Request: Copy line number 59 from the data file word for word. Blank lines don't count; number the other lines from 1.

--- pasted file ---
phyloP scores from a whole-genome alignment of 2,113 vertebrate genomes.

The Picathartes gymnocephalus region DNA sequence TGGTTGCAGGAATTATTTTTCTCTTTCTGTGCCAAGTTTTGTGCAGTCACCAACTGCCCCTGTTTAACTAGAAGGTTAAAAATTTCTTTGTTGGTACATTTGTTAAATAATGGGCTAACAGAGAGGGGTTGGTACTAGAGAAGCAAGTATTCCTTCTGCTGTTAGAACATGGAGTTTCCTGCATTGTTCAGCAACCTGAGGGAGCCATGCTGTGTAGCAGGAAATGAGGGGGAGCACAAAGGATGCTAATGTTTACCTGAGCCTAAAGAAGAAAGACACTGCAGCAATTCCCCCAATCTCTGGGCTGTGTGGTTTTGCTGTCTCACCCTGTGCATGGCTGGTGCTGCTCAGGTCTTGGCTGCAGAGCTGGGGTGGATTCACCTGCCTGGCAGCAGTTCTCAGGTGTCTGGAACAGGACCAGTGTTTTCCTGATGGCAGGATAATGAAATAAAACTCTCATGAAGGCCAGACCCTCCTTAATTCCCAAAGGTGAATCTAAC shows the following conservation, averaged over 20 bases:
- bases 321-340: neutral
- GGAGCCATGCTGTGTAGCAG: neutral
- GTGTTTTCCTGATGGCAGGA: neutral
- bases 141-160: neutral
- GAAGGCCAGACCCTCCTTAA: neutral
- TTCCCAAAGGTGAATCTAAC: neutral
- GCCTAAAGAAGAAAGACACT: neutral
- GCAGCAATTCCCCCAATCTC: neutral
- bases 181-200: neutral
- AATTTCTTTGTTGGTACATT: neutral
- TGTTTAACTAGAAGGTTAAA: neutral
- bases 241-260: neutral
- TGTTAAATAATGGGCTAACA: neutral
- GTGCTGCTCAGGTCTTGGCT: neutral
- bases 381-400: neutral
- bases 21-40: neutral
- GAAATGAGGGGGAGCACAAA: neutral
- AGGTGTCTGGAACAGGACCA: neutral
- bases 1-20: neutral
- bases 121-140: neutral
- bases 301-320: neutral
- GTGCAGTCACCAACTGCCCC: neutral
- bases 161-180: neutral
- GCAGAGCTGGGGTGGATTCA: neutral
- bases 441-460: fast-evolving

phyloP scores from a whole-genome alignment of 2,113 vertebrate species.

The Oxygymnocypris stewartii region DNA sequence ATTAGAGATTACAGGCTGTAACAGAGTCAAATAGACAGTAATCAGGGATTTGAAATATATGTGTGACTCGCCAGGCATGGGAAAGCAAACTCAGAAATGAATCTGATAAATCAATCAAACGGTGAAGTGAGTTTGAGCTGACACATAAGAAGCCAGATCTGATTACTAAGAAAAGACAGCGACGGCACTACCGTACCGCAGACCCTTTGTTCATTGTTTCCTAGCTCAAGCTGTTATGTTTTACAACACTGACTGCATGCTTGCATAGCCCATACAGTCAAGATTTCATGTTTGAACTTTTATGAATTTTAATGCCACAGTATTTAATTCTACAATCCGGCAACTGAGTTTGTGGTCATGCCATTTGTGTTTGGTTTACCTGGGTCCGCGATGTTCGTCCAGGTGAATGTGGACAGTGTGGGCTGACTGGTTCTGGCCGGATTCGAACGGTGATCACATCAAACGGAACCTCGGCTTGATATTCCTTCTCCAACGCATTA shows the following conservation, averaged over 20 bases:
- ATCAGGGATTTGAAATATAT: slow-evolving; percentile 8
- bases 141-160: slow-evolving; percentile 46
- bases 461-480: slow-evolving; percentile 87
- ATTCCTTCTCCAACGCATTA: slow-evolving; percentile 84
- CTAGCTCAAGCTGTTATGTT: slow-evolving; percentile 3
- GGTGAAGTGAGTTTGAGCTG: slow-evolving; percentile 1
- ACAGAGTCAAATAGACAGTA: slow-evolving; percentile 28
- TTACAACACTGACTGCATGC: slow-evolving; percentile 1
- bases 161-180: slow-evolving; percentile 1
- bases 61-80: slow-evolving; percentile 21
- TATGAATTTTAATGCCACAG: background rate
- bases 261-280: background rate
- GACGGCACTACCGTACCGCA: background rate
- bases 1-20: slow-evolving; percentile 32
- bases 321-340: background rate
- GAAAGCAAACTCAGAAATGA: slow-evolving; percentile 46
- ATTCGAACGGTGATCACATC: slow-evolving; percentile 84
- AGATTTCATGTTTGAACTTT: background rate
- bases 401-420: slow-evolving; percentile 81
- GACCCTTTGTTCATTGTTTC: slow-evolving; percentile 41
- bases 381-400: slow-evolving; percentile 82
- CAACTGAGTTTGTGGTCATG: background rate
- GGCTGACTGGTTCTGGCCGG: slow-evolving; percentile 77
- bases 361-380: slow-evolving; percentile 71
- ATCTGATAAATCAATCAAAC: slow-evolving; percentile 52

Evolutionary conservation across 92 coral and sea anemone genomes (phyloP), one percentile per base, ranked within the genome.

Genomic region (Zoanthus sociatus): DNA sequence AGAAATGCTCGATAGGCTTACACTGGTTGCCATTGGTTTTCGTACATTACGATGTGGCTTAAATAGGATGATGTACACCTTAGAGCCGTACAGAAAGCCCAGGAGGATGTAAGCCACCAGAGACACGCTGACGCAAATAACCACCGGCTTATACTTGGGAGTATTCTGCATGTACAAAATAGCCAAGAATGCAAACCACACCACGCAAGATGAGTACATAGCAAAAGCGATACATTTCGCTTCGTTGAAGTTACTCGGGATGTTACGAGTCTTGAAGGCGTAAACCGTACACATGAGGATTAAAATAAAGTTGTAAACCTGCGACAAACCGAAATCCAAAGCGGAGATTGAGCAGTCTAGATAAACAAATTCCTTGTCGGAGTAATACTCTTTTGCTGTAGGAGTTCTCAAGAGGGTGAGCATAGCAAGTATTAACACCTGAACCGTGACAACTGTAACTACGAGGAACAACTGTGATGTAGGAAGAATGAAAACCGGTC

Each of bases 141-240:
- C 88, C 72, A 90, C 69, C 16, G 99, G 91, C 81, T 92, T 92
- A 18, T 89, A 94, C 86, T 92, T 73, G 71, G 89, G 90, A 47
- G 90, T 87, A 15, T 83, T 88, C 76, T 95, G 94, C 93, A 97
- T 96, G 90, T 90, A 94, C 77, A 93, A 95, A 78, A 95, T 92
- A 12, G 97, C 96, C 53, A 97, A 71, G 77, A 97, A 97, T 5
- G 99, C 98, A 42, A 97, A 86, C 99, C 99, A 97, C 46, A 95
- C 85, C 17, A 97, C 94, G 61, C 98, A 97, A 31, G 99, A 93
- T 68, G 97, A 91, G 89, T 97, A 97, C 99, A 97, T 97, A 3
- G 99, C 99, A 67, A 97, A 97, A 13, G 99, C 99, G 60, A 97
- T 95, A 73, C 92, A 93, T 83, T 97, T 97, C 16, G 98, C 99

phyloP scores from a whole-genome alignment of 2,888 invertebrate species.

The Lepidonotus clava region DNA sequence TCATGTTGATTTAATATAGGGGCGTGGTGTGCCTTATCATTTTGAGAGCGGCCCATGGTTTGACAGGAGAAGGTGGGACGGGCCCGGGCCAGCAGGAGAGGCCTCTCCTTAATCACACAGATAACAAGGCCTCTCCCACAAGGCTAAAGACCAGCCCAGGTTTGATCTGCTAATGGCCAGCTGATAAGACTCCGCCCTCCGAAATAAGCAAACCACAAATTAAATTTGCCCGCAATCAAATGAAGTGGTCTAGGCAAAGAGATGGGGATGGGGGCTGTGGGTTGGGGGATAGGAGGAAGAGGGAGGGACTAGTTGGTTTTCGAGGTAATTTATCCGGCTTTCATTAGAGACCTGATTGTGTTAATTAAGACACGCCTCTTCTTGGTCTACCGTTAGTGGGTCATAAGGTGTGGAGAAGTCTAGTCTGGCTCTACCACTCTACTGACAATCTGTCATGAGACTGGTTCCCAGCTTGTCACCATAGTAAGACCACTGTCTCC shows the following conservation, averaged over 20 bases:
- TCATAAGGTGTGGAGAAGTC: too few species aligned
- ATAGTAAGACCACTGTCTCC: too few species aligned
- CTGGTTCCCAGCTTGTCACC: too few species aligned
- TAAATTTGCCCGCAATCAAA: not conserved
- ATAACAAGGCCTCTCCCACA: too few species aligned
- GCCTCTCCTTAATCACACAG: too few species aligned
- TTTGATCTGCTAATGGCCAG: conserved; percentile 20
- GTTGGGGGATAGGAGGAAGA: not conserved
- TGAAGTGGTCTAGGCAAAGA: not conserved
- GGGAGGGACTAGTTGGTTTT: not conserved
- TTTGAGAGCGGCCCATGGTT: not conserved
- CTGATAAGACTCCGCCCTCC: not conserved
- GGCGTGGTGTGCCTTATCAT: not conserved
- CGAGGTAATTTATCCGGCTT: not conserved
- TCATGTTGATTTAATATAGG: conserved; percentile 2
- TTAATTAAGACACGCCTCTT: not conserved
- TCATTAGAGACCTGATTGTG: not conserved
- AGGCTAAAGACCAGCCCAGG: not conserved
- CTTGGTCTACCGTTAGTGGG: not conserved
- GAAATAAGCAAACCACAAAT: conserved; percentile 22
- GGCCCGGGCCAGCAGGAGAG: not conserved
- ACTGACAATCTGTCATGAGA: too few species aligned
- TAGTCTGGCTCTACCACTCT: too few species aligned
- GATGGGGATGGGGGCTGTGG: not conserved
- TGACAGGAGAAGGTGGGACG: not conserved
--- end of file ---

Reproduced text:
- A 18, T 89, A 94, C 86, T 92, T 73, G 71, G 89, G 90, A 47